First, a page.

Yes, I know we’re a ways out from May 4th, but that doesn’t change the fact that I adore Star Wars and hypothetical security scenarios. So, how do those two loves interact you ask?
Well, if you’ve watched Star Wars, then you know that just before the events of the original trilogy, a small group of rebels infiltrated a high security Imperial facility to steal the plans for the first Death Star, the terrifying, planet-destroying superweapon. This event would go on to be the basis for the first one-off prequel movie, Rogue One, although hardcore Star Wars nerds probably take umbrage with the lack of Bothan spies in that movie, but I digress.
p0wned by the Rebel Alliance: The Empire Needed Better Security
So why am I talking about this at all? Well, the Empire was an intergalactic powerhouse, rolling down any opposition with the mighty fist of a legion of stormtroopers flown in on a fleet of Star Destroyers. How could such a near-omnipotent force be compromised by a ragtag group of insurrectionists?
The answer is security best practices. Despite all of their pomp and circumstance, the Empire was severely lacking in some core areas of security that today’s enterprises can take note of when thinking about how to protect themselves from capital attacks against their most critical proprietary data/secrets/superweapon plans.
In her article celebrating May 4th, independent security analyst Gina Rosenthal for the 24×7 IT Connection blog dives into the security ramifications behind the Rebel attack on Scariff, and how the Empire’s lacking protocols led to the compromise of their biggest secret. Rosenthal writes:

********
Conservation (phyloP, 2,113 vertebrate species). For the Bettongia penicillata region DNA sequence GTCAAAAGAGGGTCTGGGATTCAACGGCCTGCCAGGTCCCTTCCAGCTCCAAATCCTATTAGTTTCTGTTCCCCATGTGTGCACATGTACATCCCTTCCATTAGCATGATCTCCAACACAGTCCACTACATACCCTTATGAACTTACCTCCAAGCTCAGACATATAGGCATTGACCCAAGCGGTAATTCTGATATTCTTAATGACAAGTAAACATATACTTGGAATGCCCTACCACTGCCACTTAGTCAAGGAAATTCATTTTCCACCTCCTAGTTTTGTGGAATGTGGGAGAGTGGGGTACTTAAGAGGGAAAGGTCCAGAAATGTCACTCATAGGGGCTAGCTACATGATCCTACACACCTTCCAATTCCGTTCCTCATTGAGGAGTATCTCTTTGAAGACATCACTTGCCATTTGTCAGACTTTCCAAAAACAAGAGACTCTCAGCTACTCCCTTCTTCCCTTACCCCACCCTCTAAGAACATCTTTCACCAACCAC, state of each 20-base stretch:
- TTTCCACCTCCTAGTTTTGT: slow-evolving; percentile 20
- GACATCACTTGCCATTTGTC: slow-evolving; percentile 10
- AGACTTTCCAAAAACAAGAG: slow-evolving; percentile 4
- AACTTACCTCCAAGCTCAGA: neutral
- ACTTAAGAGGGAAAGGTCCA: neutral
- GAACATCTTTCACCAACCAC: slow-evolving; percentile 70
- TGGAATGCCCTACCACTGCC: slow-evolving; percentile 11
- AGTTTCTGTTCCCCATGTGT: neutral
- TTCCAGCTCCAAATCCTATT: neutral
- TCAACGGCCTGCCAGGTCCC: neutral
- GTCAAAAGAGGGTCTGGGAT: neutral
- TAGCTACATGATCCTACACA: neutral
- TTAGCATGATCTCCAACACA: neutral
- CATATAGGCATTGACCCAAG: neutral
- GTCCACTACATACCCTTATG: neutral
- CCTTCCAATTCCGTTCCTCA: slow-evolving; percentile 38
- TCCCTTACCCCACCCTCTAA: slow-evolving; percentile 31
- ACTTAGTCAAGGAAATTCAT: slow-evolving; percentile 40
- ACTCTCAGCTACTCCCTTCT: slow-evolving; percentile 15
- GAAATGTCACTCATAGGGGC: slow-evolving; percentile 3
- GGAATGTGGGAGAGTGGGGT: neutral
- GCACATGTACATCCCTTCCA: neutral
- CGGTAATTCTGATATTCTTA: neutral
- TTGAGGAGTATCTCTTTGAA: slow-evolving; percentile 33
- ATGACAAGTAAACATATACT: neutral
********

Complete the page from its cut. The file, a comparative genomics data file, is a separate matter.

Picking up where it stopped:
The first place the empire needed better security was with the owners of the engineering plans. Sure, Galen Erso was the most obvious scientific expert to get to lead the project. He was the undeniable expert on using kyber crystals for power, and the Death Star needed to harness and control incredible power if it was going to be a planet killer.
The problem with Erso was that he was a human.
She goes on to describe the other areas where the Empire simply wasn’t prepared enough to prevent a full-scale security breach. I won’t spoil it for you though, so you can read the rest of p0wned by the Rebel Alliance: The Empire needed better security at 24×7 IT Connection.
What I will say though, just as an aside, is that, for a supermassive organization known to be sticklers for protocol, the Empire sure could have used a better password rotation policy and perhaps, a better visibility tool. Oh well, as they say, the rest is history from a long, long time ago in a galaxy far, far away.